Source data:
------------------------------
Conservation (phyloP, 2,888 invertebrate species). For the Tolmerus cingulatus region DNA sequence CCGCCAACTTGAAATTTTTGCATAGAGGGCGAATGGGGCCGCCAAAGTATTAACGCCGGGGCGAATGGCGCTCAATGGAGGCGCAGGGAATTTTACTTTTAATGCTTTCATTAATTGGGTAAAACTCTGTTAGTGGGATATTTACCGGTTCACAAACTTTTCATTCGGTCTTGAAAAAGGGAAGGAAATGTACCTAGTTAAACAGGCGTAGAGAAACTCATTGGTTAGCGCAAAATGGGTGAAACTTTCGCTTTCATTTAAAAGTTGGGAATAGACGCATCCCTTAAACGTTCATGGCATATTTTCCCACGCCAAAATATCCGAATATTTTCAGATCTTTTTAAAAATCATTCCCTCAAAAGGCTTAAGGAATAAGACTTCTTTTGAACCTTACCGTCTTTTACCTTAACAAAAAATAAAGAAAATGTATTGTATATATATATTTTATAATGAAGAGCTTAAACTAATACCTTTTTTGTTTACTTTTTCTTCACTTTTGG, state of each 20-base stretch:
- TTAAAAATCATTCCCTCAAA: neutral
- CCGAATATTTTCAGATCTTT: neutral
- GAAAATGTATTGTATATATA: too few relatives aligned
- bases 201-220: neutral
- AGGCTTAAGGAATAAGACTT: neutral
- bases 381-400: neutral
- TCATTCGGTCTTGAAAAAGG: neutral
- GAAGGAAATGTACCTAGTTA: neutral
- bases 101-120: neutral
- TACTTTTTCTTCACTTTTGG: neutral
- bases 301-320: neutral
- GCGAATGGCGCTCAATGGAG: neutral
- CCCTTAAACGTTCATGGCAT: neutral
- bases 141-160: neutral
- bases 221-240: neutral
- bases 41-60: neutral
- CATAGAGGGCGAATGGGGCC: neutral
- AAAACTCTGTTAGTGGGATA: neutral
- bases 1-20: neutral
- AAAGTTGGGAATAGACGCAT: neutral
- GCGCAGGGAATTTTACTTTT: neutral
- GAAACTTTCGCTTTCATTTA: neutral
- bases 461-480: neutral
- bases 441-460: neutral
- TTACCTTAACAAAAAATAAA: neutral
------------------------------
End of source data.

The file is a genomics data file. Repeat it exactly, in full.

Conservation (phyloP, 2,888 invertebrate species). For the Tolmerus cingulatus region DNA sequence CCGCCAACTTGAAATTTTTGCATAGAGGGCGAATGGGGCCGCCAAAGTATTAACGCCGGGGCGAATGGCGCTCAATGGAGGCGCAGGGAATTTTACTTTTAATGCTTTCATTAATTGGGTAAAACTCTGTTAGTGGGATATTTACCGGTTCACAAACTTTTCATTCGGTCTTGAAAAAGGGAAGGAAATGTACCTAGTTAAACAGGCGTAGAGAAACTCATTGGTTAGCGCAAAATGGGTGAAACTTTCGCTTTCATTTAAAAGTTGGGAATAGACGCATCCCTTAAACGTTCATGGCATATTTTCCCACGCCAAAATATCCGAATATTTTCAGATCTTTTTAAAAATCATTCCCTCAAAAGGCTTAAGGAATAAGACTTCTTTTGAACCTTACCGTCTTTTACCTTAACAAAAAATAAAGAAAATGTATTGTATATATATATTTTATAATGAAGAGCTTAAACTAATACCTTTTTTGTTTACTTTTTCTTCACTTTTGG, state of each 20-base stretch:
- TTAAAAATCATTCCCTCAAA: neutral
- CCGAATATTTTCAGATCTTT: neutral
- GAAAATGTATTGTATATATA: too few relatives aligned
- bases 201-220: neutral
- AGGCTTAAGGAATAAGACTT: neutral
- bases 381-400: neutral
- TCATTCGGTCTTGAAAAAGG: neutral
- GAAGGAAATGTACCTAGTTA: neutral
- bases 101-120: neutral
- TACTTTTTCTTCACTTTTGG: neutral
- bases 301-320: neutral
- GCGAATGGCGCTCAATGGAG: neutral
- CCCTTAAACGTTCATGGCAT: neutral
- bases 141-160: neutral
- bases 221-240: neutral
- bases 41-60: neutral
- CATAGAGGGCGAATGGGGCC: neutral
- AAAACTCTGTTAGTGGGATA: neutral
- bases 1-20: neutral
- AAAGTTGGGAATAGACGCAT: neutral
- GCGCAGGGAATTTTACTTTT: neutral
- GAAACTTTCGCTTTCATTTA: neutral
- bases 461-480: neutral
- bases 441-460: neutral
- TTACCTTAACAAAAAATAAA: neutral